What unsuspecting venue was my clan invading this lovely morning…? None other than my favorite notoriously crunchy coffee shop (consider us birth control for hipsters) to settle in afterwards at a nearby pond, and onto a local toy store. Sounds like SO much fun right? Go ahead and laugh out loud.  

So I hold my breath and my toddler’s hand as I quickly (as possible… aka… not quickly) push baby in the stroller through narrow doorway of Epoch Coffee while sandwiching my entire body as door opener so that the three of us can clumsily cross the threshold into cool local hangout.  We stick out like a sore thumb. Just walking through a doorway seems like more effort than it is worth. I proceed to apologetically order a couple of breakfast tacos and a coffee from the nice lady at the counter, while glancing over at my daughter, holding my breath, and waiting for the bomb to explode. Nothing. OK. Cool. We are still OK.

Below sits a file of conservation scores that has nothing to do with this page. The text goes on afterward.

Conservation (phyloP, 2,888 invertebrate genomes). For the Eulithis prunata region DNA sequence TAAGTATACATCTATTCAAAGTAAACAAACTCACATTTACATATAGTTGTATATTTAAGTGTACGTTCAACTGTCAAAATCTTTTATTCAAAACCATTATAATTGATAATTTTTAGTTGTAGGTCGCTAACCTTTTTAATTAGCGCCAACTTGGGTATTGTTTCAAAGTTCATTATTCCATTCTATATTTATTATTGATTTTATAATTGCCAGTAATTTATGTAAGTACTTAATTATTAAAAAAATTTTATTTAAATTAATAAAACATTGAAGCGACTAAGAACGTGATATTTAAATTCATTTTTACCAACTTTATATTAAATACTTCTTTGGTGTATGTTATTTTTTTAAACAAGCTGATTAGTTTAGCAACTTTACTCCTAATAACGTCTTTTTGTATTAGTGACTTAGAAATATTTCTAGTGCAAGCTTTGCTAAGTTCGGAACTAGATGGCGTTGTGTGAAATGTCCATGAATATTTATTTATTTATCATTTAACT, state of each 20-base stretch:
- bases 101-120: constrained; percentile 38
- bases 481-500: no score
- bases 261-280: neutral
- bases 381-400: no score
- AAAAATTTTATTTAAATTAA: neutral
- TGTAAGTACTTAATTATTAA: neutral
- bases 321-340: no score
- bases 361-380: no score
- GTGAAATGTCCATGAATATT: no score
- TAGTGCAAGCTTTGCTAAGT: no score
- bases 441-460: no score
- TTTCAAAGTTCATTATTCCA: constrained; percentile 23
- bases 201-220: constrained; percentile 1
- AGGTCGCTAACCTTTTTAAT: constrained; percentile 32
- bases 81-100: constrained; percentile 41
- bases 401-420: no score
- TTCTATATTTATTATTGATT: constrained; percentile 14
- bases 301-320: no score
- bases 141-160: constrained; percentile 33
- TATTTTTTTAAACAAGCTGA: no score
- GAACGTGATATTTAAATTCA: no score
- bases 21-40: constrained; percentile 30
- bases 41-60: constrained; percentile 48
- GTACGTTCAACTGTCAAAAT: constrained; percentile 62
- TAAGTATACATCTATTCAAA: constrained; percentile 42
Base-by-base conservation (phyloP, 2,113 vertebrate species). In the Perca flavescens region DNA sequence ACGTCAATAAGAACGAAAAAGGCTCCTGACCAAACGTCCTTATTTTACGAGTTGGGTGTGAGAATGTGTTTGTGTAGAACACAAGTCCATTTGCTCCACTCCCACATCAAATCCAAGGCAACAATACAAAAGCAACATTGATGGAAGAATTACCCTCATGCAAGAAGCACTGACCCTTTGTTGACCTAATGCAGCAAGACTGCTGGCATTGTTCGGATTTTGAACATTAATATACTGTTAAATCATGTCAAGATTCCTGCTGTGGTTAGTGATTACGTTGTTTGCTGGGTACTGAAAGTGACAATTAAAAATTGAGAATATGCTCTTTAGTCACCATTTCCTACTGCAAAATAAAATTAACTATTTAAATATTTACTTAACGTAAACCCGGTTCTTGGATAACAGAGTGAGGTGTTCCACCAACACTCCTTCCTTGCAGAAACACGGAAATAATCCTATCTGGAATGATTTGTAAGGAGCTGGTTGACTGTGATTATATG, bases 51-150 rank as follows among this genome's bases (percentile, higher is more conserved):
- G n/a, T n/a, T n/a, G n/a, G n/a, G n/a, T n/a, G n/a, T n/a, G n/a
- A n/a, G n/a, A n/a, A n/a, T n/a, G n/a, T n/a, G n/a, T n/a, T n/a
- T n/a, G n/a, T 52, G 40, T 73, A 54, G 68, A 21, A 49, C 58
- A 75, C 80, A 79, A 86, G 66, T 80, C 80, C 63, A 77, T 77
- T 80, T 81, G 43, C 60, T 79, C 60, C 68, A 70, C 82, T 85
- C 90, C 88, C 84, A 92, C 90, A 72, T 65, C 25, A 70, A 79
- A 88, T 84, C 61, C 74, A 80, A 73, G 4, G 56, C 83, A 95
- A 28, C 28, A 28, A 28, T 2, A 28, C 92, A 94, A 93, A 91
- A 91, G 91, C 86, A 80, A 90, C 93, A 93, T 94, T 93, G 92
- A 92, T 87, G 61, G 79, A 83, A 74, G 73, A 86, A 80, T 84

I proceed to the counter. “Mommy. Up. Up. Up.” Then I pick her up as the barista calls out, “Your coffee.” Hmmmm… Breakfast tacos and toddler in right arm. Stroller in left hand. Crap.  The coffee? How do I hold the coffee? And why do I always forget that I only have two hands? 

No biggie. I just need to put my toddler down, right? Well, actually that will be a VERY big deal.  I put her down and grab the coffee. Cue loudest scream EVER.  And then I book it to the back door, knowing my toddler is running behind me screaming “MOMMY!!!!!” Mom. Of. The. Year.